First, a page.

|Black Belt landowners, participants of the silvopasture demonstration project, received 10 Spanish yearlings and a Kiko buck. Yearlings were bred in the fall for kidding early spring.|
Researchers are working with Black Belt farmers to meet the challenges they face in beneficial ways.
Rural communities predominantly characterized by limited-resource farmers and forest landowners on small- and medium-sized farms play a significant role in supplying safe food and raw materials like fiber, shelter and energy to the nation. However, small farmers are facing many challenges such as maintaining production systems that are environmentally sustainable, resisting global competition and remaining profitable. Another big challenge for rural communities is urbanization threatening the existence and sustainability of forestry and agricultural enterprises. But some researchers are helping farmers to explore other options by using silvopasture.
What is silvopasture? Silvopasture is an agroforestry practice integrating livestock, forage production and forestry management practices in mutually beneficial ways. Silvopasture systems are designed and managed so farmers can combine a long-term forestry product of high value with short-term foraging livestock or an annual crop component to increase farm revenue.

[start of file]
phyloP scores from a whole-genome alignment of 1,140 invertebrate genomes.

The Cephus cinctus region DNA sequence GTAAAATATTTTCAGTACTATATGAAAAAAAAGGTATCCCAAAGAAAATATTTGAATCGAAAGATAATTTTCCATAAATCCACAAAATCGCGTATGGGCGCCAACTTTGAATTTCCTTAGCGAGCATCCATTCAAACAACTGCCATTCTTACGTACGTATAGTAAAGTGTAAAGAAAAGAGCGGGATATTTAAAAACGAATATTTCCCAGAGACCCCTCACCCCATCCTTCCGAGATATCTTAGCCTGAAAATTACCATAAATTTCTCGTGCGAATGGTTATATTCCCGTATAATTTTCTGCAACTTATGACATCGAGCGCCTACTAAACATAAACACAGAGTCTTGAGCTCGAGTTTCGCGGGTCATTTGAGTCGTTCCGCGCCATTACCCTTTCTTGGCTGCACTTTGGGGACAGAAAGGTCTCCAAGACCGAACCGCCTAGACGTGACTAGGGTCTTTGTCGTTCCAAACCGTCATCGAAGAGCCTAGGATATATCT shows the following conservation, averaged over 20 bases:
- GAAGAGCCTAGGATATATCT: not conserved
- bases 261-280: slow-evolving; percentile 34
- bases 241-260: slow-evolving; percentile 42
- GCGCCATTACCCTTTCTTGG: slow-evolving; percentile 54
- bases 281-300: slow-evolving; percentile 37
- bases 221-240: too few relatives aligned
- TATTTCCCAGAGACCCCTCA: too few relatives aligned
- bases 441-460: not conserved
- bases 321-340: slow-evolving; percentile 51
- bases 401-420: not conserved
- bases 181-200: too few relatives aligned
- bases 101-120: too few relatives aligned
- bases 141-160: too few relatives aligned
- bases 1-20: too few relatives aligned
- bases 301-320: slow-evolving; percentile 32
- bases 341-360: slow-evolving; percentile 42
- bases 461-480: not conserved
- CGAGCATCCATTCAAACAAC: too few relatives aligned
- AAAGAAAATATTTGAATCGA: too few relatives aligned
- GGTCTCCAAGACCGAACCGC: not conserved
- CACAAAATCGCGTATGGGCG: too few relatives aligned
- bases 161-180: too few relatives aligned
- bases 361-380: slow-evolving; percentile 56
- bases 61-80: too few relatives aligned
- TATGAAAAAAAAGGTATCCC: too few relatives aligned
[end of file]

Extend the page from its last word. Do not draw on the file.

The Alabama Cooperative Extension System is participating in an integrated silvopasture research project aimed to promote sustainable loblolly pine trees and meat goat production benefiting limited-resource farmers in Alabama’s Black Belt region. The project is being led by Research Scientist and Professor Dr. Ermson Z. Nyakatawa in Alabama A&M University’s Department of Biological and Environmental Sciences, Andy Scott, David Mays, Eddie Davis, James Bukenya and Kozma Naka, along with Extension Animal Scientist Dr. Maria Lenira Leite-Browning.
The first phase of the project has been completed. Last summer, landowners planted loblolly pine trees and received 10 Spanish yearlings and a New Zealand Kiko buck. The breeding season began in early October with expectations that the kidding season will occur in early spring 2014.
Maria Leite-Browning, D.V.M., is an animal scientist with the Alabama Cooperative Extension System.